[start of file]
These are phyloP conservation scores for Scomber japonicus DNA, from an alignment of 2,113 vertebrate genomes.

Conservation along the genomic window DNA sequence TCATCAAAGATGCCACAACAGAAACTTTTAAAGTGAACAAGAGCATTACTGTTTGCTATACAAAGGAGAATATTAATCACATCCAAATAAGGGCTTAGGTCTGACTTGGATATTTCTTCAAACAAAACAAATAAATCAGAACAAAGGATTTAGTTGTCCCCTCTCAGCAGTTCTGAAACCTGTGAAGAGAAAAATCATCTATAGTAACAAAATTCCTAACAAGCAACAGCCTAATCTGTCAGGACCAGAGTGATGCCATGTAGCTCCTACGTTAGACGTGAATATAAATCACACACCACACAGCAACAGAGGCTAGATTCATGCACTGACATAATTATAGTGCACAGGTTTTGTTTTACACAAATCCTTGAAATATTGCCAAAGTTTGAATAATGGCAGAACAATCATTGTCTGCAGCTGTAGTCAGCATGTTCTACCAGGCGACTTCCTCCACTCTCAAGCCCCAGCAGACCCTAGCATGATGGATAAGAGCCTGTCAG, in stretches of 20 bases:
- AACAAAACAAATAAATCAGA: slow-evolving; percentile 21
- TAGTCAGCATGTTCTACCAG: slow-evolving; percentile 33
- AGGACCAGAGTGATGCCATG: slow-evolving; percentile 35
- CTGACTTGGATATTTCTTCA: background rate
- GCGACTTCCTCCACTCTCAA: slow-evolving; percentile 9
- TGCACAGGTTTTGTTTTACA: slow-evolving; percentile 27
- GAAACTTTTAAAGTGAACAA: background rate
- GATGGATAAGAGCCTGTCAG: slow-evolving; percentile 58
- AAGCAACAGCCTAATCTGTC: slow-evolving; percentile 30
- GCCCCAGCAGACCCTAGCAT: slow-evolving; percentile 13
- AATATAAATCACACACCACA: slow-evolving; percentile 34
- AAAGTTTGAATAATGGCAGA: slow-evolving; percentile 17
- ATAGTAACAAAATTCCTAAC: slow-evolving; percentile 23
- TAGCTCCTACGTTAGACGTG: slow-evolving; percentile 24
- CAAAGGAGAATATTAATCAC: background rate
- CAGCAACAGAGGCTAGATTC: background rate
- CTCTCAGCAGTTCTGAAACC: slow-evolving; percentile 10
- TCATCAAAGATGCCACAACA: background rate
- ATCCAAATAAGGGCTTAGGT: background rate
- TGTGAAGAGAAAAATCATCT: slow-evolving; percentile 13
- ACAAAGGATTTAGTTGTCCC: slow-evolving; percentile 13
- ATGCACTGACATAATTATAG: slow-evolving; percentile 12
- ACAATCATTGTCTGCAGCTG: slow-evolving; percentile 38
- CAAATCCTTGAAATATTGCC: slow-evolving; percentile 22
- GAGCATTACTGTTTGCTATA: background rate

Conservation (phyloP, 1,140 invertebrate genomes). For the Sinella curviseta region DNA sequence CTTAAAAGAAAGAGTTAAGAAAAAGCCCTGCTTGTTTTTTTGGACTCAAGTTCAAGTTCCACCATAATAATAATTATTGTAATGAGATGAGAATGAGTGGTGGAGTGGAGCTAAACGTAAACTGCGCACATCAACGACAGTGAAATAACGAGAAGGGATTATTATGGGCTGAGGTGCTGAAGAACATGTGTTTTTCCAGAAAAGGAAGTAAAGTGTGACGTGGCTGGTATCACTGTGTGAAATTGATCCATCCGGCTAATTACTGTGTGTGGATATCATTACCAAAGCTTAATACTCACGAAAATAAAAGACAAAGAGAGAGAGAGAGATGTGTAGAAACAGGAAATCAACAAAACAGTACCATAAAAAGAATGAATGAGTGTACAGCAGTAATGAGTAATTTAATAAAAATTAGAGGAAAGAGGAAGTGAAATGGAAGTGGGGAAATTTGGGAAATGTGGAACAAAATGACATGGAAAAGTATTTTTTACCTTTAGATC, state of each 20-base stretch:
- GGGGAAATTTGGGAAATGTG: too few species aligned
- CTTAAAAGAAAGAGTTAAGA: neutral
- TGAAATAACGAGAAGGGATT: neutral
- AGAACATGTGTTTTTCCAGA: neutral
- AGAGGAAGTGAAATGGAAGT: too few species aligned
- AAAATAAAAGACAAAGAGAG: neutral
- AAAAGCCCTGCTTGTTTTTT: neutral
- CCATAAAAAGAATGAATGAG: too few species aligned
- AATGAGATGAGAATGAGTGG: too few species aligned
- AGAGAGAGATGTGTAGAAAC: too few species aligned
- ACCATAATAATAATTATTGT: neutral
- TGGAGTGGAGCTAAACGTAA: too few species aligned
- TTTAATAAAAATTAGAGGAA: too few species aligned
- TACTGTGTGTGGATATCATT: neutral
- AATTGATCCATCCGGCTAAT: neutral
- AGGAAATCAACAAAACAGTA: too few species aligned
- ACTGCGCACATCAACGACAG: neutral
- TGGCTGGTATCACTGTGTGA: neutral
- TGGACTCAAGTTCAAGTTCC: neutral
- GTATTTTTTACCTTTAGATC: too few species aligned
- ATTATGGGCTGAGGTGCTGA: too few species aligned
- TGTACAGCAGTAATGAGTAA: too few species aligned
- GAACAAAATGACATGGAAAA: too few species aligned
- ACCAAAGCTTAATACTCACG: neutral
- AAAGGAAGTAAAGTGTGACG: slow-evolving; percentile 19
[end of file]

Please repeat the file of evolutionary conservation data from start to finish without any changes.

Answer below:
These are phyloP conservation scores for Scomber japonicus DNA, from an alignment of 2,113 vertebrate genomes.

Conservation along the genomic window DNA sequence TCATCAAAGATGCCACAACAGAAACTTTTAAAGTGAACAAGAGCATTACTGTTTGCTATACAAAGGAGAATATTAATCACATCCAAATAAGGGCTTAGGTCTGACTTGGATATTTCTTCAAACAAAACAAATAAATCAGAACAAAGGATTTAGTTGTCCCCTCTCAGCAGTTCTGAAACCTGTGAAGAGAAAAATCATCTATAGTAACAAAATTCCTAACAAGCAACAGCCTAATCTGTCAGGACCAGAGTGATGCCATGTAGCTCCTACGTTAGACGTGAATATAAATCACACACCACACAGCAACAGAGGCTAGATTCATGCACTGACATAATTATAGTGCACAGGTTTTGTTTTACACAAATCCTTGAAATATTGCCAAAGTTTGAATAATGGCAGAACAATCATTGTCTGCAGCTGTAGTCAGCATGTTCTACCAGGCGACTTCCTCCACTCTCAAGCCCCAGCAGACCCTAGCATGATGGATAAGAGCCTGTCAG, in stretches of 20 bases:
- AACAAAACAAATAAATCAGA: slow-evolving; percentile 21
- TAGTCAGCATGTTCTACCAG: slow-evolving; percentile 33
- AGGACCAGAGTGATGCCATG: slow-evolving; percentile 35
- CTGACTTGGATATTTCTTCA: background rate
- GCGACTTCCTCCACTCTCAA: slow-evolving; percentile 9
- TGCACAGGTTTTGTTTTACA: slow-evolving; percentile 27
- GAAACTTTTAAAGTGAACAA: background rate
- GATGGATAAGAGCCTGTCAG: slow-evolving; percentile 58
- AAGCAACAGCCTAATCTGTC: slow-evolving; percentile 30
- GCCCCAGCAGACCCTAGCAT: slow-evolving; percentile 13
- AATATAAATCACACACCACA: slow-evolving; percentile 34
- AAAGTTTGAATAATGGCAGA: slow-evolving; percentile 17
- ATAGTAACAAAATTCCTAAC: slow-evolving; percentile 23
- TAGCTCCTACGTTAGACGTG: slow-evolving; percentile 24
- CAAAGGAGAATATTAATCAC: background rate
- CAGCAACAGAGGCTAGATTC: background rate
- CTCTCAGCAGTTCTGAAACC: slow-evolving; percentile 10
- TCATCAAAGATGCCACAACA: background rate
- ATCCAAATAAGGGCTTAGGT: background rate
- TGTGAAGAGAAAAATCATCT: slow-evolving; percentile 13
- ACAAAGGATTTAGTTGTCCC: slow-evolving; percentile 13
- ATGCACTGACATAATTATAG: slow-evolving; percentile 12
- ACAATCATTGTCTGCAGCTG: slow-evolving; percentile 38
- CAAATCCTTGAAATATTGCC: slow-evolving; percentile 22
- GAGCATTACTGTTTGCTATA: background rate

Conservation (phyloP, 1,140 invertebrate genomes). For the Sinella curviseta region DNA sequence CTTAAAAGAAAGAGTTAAGAAAAAGCCCTGCTTGTTTTTTTGGACTCAAGTTCAAGTTCCACCATAATAATAATTATTGTAATGAGATGAGAATGAGTGGTGGAGTGGAGCTAAACGTAAACTGCGCACATCAACGACAGTGAAATAACGAGAAGGGATTATTATGGGCTGAGGTGCTGAAGAACATGTGTTTTTCCAGAAAAGGAAGTAAAGTGTGACGTGGCTGGTATCACTGTGTGAAATTGATCCATCCGGCTAATTACTGTGTGTGGATATCATTACCAAAGCTTAATACTCACGAAAATAAAAGACAAAGAGAGAGAGAGAGATGTGTAGAAACAGGAAATCAACAAAACAGTACCATAAAAAGAATGAATGAGTGTACAGCAGTAATGAGTAATTTAATAAAAATTAGAGGAAAGAGGAAGTGAAATGGAAGTGGGGAAATTTGGGAAATGTGGAACAAAATGACATGGAAAAGTATTTTTTACCTTTAGATC, state of each 20-base stretch:
- GGGGAAATTTGGGAAATGTG: too few species aligned
- CTTAAAAGAAAGAGTTAAGA: neutral
- TGAAATAACGAGAAGGGATT: neutral
- AGAACATGTGTTTTTCCAGA: neutral
- AGAGGAAGTGAAATGGAAGT: too few species aligned
- AAAATAAAAGACAAAGAGAG: neutral
- AAAAGCCCTGCTTGTTTTTT: neutral
- CCATAAAAAGAATGAATGAG: too few species aligned
- AATGAGATGAGAATGAGTGG: too few species aligned
- AGAGAGAGATGTGTAGAAAC: too few species aligned
- ACCATAATAATAATTATTGT: neutral
- TGGAGTGGAGCTAAACGTAA: too few species aligned
- TTTAATAAAAATTAGAGGAA: too few species aligned
- TACTGTGTGTGGATATCATT: neutral
- AATTGATCCATCCGGCTAAT: neutral
- AGGAAATCAACAAAACAGTA: too few species aligned
- ACTGCGCACATCAACGACAG: neutral
- TGGCTGGTATCACTGTGTGA: neutral
- TGGACTCAAGTTCAAGTTCC: neutral
- GTATTTTTTACCTTTAGATC: too few species aligned
- ATTATGGGCTGAGGTGCTGA: too few species aligned
- TGTACAGCAGTAATGAGTAA: too few species aligned
- GAACAAAATGACATGGAAAA: too few species aligned
- ACCAAAGCTTAATACTCACG: neutral
- AAAGGAAGTAAAGTGTGACG: slow-evolving; percentile 19